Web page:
Style Past 40: When I Get Old, I Will Wear Zippers
I recently confessed to a friend that I do my hair and makeup and get dressed in something with structure (even if it's a tank top and a fitted skirt) almost every workday before my family gets home from work and school (even if it's five minutes before). I was embarrassed to say I did it -- I was afraid she'd think I was some antifeminist getting all cute for her man before the cocktail hour. It's new for me, though. You know why I do it? Because I'm getting older, and getting older has made me care more about my appearance.
When I was in my twenties, I didn't want to waste my cutest clothes on the office. I didn't have many cute clothes, and I didn't have a washer/dryer in my apartment, so laundry more than once a week was a strict no-no. That was honestly my thought process. I saved the good stuff for the weekends, when I was dating or trying to. During the week, I pulled on whatever didn't need ironing, went to work, hit the gym on the way home and then showered and it was ponytail-and-glasses time for me. After I moved in with my husband, I didn't change anything about that routine, even after we lucked into a $70 used washer/dryer set.
My daughter arrived shortly after I turned thirty, and I spent the first few years of that decade covered in baby yuck when I wasn't wearing my stretched-out black pants to work. The minute I got home from my commute, usually with a hungry, yowling child in my arms, I immediately changed into something comfortable and yack-on-friendly and washed off all my makeup to avoid crying it off when my daughter wouldn't go to sleep. We moved when she was four and she started sleeping through the night finally (yes, it's true -- she didn't sleep through the night until she was four), and when she was five, I turned in my black pants and started working from home. In yoga pants.
I know I'm not old, but I'm not a spring chicken, either. I'll be forty in February, and I think it's likely I'll live to be eighty. So that's midlife. And guess what? I'm aging. Shocking! It's had the unexpected effect of getting me back into my closet searching for something other than ratty tshirts by at least the time the school bus arrives. My theory is that people -- men and women alike -- look less old (as opposed to younger) when they are wearing structured clothing.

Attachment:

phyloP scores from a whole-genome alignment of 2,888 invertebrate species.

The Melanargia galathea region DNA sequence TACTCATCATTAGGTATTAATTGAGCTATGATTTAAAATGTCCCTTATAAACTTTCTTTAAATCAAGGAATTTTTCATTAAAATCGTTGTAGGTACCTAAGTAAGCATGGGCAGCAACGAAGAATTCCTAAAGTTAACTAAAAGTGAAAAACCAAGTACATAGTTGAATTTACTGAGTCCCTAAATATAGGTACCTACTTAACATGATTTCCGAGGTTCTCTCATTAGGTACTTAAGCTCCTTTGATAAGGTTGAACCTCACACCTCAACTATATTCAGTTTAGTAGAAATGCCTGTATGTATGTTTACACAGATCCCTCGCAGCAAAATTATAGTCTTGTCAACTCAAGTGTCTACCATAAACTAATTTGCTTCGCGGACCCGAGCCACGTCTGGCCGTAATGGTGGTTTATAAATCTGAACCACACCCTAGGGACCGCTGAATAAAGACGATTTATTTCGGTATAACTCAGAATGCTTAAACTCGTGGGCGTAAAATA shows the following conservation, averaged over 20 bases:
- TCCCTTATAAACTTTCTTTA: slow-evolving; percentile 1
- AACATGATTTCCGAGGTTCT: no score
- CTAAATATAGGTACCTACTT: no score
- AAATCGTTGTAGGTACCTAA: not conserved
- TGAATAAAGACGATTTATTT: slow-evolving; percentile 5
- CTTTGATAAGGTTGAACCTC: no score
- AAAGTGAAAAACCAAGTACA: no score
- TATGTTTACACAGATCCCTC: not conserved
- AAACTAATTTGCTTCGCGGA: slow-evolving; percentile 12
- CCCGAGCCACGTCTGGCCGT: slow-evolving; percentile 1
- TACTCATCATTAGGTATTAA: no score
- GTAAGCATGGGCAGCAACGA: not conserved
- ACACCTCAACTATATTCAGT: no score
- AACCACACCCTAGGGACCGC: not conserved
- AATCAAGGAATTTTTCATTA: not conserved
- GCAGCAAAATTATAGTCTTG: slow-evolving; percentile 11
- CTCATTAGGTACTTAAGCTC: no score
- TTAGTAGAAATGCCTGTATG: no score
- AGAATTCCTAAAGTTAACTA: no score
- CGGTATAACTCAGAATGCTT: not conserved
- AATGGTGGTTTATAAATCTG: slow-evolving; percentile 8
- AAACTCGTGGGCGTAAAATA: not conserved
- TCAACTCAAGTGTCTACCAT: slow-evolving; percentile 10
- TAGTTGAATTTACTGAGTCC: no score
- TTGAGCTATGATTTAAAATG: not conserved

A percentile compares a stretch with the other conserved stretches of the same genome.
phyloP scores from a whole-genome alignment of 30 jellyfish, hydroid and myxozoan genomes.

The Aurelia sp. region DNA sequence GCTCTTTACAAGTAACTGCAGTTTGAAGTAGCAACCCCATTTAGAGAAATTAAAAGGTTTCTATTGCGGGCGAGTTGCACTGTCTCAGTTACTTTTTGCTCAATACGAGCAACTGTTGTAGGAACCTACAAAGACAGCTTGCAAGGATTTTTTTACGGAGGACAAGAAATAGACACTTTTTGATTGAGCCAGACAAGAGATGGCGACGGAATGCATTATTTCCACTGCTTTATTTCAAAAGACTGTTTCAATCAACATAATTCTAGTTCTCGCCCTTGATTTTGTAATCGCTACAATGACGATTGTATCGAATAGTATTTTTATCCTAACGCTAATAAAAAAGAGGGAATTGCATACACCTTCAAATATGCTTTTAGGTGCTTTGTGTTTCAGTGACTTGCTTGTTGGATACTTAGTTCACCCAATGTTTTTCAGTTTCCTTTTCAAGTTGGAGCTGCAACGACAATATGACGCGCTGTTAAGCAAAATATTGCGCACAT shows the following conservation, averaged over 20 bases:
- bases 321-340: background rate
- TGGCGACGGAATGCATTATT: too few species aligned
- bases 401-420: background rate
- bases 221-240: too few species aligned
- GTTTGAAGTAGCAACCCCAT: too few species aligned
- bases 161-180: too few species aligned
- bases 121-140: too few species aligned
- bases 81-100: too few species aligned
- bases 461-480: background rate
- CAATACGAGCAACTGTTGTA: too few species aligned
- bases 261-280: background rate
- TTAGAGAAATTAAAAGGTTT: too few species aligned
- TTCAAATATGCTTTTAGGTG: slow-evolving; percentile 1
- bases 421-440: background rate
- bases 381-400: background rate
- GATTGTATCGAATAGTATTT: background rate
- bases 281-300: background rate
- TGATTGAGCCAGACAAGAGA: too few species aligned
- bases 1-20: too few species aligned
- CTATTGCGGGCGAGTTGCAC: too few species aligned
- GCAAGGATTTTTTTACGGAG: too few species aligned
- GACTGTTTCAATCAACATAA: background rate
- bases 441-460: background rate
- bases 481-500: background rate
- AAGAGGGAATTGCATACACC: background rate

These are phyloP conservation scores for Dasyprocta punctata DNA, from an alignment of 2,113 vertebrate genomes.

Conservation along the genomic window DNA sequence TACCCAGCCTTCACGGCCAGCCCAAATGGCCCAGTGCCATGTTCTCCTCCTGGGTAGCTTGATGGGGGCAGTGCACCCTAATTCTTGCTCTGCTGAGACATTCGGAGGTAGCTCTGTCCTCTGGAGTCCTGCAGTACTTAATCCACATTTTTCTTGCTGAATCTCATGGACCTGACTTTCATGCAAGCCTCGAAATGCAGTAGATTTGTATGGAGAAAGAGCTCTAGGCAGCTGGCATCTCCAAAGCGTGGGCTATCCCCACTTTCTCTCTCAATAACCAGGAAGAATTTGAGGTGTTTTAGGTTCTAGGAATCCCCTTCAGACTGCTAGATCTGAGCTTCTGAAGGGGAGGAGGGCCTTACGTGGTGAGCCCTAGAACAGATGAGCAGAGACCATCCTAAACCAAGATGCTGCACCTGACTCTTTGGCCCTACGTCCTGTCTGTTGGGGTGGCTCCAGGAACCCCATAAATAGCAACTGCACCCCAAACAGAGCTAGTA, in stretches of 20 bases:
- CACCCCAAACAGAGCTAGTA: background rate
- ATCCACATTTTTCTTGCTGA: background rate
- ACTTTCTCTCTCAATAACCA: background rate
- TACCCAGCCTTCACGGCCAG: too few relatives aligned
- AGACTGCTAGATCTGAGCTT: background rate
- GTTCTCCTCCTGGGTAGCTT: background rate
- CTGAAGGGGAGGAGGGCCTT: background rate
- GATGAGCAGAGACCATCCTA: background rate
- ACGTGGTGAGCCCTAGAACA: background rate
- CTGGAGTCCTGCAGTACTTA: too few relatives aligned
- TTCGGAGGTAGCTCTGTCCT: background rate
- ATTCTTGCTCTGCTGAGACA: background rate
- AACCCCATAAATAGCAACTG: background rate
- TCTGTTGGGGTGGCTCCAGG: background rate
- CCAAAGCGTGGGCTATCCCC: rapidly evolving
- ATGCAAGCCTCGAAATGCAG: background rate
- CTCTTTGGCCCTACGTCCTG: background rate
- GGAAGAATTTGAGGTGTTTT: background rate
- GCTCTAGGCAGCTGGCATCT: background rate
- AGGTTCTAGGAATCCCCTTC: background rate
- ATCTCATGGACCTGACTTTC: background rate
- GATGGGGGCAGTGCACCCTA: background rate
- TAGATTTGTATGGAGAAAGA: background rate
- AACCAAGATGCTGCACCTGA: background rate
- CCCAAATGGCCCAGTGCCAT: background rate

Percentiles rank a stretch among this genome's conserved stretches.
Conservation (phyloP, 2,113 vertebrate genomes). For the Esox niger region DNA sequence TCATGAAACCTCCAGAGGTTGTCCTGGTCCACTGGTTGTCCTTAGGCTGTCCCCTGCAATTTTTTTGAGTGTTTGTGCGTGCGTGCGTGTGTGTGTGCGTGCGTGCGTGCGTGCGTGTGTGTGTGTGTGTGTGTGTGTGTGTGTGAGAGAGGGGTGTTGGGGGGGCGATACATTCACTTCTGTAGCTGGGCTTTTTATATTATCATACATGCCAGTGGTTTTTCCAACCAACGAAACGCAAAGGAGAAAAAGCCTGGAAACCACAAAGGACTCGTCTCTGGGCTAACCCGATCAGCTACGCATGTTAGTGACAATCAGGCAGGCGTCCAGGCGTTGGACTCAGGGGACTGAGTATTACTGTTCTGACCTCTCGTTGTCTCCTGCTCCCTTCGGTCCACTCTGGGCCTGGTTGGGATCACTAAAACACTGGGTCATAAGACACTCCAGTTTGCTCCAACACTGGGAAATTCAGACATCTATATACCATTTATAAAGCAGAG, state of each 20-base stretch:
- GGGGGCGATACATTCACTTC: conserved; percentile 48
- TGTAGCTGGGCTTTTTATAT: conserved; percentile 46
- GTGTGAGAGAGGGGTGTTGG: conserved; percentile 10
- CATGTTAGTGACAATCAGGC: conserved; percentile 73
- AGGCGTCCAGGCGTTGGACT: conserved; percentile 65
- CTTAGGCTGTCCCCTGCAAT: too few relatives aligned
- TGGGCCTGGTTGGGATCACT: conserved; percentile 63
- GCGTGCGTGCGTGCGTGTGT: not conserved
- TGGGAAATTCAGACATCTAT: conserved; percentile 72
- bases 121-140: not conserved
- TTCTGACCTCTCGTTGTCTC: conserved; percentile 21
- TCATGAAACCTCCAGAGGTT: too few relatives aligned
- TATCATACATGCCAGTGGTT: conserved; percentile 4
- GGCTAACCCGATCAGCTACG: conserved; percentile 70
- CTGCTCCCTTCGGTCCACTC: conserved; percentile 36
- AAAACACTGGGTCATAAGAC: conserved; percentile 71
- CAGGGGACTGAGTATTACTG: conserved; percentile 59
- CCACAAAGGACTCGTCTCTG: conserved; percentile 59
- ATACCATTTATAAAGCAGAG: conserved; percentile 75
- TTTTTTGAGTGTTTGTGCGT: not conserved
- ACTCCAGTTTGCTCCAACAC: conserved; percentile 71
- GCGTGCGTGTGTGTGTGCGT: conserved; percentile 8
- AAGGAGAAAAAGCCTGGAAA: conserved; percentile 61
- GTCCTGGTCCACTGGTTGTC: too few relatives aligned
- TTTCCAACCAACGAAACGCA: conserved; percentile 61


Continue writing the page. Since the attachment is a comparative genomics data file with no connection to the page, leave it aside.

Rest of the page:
Stay with me here. I'm not trying to look twenty. I'm trying to look a good 39. I've never been a clothes horse, and it's not like I'm walking around in Prada. I'm thrifty and buy a lot of my clothes at the Goodwill in an upscale neighborhood. It's not really the level of clothes that has changed or the quality, but it's the cut. The older I get, the less comfortable I feel in something best described as "shapeless."
I've tested this theory when I go out. I view it less as judging my fellow woman and more as an anthropological study of how people dress at different ages. My unscientific opinion is that people over the age of forty who are wearing clothes with zippers and buttons look more pulled-together, even if they are wearing really casual clothes. ZIPPERS AND BUTTONS ARE MAGIC.
Another thing I've noticed? As you get older, you can totally use your glasses as accessories in a way that would make you look ridiculous in your twenties. I have seen my fellow ladies rocking everything from plaid to red to flowered frames, and I don't know if it's their lighter hair or their tendency toward lighter, more natural makeup, but they look awesome in crazy frames! I've tried a few bolder choices from cheap-glasses-over-the-Internet Zenni optical at the suggestion of BlogHer's family section editor, Jenna Hatfield, and even the doctor reading my colonoscopy told me they were awesome. (How's that for aging gracefully?)
Finally, there's makeup. I used to barely wear it; I still barely wear it. But I barely wear it differently now. This German-Irish, fair-skinned lass spent a leeeeetle bit too much time on the roof wearing baby oil in her careless youth. Sun spots, I've got them. On my face. On my chest. On my hands. On my arms. Everywhere. They are most noticeable on my face, though, right on the top of my cheekbones. It really sucks having your teen foibles advertised on your cheeks. But I hate foundation. At BlogHer '13 I picked up Aveeno's BB cream at the CVS Minute Clinic booth and joined the new millineum. BB and now CC creams (here's a good explanation of the difference) have been around for a long time, but all those different alphabet letters scared me, so I just kept moisturizing and hoping for the best. It turns out BB cream seems to be tinted moisturizer, for the most part, so I started using that and I'll be damned if those sunspots didn't fade without the color of my skin changing the way it seems to when I apply foundation. THEN! I discovered Physician's Formula mineral powders. I wear both the green (to remove the red undertones from my ruddy nose and chin) and the white (because it reflects light). Yes! It reflects light! It is like putting Photoshop right on your face! I seriously had no idea this could happen. When I went looking around for what the professionals say, even Helen Mirren's makeup artist agrees with my new beauty routine. And Helen Mirren is my hero.